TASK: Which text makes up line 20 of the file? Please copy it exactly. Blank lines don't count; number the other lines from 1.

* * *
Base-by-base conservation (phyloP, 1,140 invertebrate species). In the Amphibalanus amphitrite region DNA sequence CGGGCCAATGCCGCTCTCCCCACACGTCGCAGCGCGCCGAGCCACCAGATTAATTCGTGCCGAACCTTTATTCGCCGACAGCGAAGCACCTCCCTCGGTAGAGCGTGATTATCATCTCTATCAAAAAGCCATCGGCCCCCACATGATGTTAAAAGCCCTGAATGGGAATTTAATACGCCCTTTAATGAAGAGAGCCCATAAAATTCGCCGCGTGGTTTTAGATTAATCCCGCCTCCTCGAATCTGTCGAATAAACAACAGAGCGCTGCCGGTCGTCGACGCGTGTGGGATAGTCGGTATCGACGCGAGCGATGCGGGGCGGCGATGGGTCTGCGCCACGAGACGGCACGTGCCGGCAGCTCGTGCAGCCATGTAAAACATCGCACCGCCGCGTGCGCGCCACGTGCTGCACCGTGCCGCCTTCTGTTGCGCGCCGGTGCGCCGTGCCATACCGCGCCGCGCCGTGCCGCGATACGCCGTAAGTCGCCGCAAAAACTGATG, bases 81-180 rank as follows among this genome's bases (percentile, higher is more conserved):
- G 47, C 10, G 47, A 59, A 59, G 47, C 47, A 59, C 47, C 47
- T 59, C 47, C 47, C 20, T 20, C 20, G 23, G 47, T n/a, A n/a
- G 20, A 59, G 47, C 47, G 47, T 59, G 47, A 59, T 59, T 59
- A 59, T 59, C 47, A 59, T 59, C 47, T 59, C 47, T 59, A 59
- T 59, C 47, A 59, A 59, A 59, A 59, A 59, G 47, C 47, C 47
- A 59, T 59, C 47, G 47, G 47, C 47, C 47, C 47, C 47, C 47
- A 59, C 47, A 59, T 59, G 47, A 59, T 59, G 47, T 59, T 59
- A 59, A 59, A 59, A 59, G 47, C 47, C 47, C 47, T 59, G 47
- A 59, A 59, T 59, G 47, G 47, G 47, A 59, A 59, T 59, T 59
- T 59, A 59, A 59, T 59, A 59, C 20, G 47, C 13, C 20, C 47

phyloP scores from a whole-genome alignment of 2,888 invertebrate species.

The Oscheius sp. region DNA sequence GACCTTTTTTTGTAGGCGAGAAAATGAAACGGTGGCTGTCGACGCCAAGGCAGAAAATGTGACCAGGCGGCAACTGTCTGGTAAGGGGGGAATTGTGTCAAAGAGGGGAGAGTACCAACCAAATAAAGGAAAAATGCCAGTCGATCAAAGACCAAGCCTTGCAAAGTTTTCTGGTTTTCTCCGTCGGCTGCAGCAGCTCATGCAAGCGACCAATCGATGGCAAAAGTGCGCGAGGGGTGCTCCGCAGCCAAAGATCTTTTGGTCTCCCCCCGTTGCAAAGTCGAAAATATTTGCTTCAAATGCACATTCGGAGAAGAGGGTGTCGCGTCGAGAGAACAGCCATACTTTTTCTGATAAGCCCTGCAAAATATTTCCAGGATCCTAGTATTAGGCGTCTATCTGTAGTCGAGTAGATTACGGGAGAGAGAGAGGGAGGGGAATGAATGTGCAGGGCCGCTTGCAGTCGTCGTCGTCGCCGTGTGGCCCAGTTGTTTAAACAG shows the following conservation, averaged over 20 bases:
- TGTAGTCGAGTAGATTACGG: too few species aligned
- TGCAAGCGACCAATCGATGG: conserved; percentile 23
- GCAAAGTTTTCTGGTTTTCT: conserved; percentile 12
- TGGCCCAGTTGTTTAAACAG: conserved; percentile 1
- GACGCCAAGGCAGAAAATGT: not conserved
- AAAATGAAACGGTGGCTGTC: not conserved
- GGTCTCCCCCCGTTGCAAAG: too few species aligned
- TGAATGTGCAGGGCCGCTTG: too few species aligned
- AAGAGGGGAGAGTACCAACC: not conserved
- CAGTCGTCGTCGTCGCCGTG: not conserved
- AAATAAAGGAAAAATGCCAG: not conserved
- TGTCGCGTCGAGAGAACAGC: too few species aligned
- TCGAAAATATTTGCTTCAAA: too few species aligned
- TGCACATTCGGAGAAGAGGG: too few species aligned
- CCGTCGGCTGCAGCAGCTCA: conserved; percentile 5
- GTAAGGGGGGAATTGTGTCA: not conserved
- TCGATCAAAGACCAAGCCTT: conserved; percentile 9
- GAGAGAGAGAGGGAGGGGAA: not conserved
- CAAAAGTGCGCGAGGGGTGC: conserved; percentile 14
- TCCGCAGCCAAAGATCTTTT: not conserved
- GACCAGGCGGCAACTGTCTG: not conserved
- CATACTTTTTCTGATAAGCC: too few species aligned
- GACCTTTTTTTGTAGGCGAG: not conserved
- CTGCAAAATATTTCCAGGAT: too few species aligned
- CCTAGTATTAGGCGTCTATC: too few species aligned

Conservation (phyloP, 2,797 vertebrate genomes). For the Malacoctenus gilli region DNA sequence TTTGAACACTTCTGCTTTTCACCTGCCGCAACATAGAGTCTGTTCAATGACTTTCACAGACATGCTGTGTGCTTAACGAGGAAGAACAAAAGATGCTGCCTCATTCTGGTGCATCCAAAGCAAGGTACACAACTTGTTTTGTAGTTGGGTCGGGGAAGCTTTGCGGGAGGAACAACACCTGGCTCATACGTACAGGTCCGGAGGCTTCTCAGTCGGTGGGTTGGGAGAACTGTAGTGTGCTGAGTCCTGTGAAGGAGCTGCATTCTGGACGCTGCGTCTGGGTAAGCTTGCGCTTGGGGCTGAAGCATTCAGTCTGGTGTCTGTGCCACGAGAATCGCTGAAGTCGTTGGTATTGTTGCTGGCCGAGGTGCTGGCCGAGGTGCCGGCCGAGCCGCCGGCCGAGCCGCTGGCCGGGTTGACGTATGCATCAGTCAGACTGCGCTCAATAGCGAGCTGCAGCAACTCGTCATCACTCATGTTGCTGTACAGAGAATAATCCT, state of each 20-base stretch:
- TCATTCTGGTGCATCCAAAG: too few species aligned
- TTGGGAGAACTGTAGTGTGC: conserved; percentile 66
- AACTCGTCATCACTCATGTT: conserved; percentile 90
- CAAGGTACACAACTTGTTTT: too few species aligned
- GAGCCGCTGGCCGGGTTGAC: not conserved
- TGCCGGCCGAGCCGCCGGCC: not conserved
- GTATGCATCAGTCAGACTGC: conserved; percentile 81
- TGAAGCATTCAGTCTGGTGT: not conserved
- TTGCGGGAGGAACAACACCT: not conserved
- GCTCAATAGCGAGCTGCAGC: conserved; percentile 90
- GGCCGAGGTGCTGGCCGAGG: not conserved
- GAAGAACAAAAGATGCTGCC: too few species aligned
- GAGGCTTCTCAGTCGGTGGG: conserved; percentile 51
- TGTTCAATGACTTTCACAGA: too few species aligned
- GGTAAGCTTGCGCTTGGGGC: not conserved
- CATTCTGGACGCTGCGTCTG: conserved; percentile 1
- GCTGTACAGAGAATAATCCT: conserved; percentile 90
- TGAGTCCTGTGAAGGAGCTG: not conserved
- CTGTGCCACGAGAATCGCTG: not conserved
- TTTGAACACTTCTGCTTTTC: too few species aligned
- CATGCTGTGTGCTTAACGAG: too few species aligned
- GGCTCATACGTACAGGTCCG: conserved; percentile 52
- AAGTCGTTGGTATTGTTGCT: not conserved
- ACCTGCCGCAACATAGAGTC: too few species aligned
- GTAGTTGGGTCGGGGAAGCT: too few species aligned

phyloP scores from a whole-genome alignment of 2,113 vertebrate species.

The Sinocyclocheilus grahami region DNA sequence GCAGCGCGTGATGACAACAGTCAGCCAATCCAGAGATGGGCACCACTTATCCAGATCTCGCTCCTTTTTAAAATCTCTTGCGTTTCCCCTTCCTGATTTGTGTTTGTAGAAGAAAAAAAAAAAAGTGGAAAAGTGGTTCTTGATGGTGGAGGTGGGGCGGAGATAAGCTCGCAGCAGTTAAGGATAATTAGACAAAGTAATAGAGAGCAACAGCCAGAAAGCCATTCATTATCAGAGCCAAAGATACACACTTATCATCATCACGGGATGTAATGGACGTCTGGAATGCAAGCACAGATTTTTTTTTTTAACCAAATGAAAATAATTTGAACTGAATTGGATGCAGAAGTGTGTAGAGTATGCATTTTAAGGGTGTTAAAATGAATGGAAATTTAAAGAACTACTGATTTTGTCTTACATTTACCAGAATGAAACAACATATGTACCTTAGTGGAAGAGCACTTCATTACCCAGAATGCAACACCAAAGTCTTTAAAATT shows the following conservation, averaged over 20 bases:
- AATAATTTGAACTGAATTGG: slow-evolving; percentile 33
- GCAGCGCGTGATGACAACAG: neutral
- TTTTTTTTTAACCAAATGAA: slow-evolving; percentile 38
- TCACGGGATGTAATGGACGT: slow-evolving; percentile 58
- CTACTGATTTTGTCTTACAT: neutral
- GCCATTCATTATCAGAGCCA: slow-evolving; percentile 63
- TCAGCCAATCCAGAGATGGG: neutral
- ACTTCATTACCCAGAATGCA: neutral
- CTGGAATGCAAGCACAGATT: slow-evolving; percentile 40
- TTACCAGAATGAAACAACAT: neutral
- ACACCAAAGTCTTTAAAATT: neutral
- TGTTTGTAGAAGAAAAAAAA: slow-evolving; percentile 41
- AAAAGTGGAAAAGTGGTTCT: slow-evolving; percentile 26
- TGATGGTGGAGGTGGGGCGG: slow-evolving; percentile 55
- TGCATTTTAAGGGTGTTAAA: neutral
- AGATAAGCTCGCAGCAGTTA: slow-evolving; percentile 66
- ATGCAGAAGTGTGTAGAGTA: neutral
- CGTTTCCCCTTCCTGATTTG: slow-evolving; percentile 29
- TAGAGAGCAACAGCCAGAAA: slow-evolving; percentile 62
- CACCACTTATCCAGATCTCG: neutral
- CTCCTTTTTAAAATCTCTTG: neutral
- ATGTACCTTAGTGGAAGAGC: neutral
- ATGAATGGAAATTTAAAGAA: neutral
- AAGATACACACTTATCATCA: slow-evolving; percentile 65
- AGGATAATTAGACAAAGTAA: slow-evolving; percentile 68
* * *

- GGTCTCCCCCCGTTGCAAAG: too few species aligned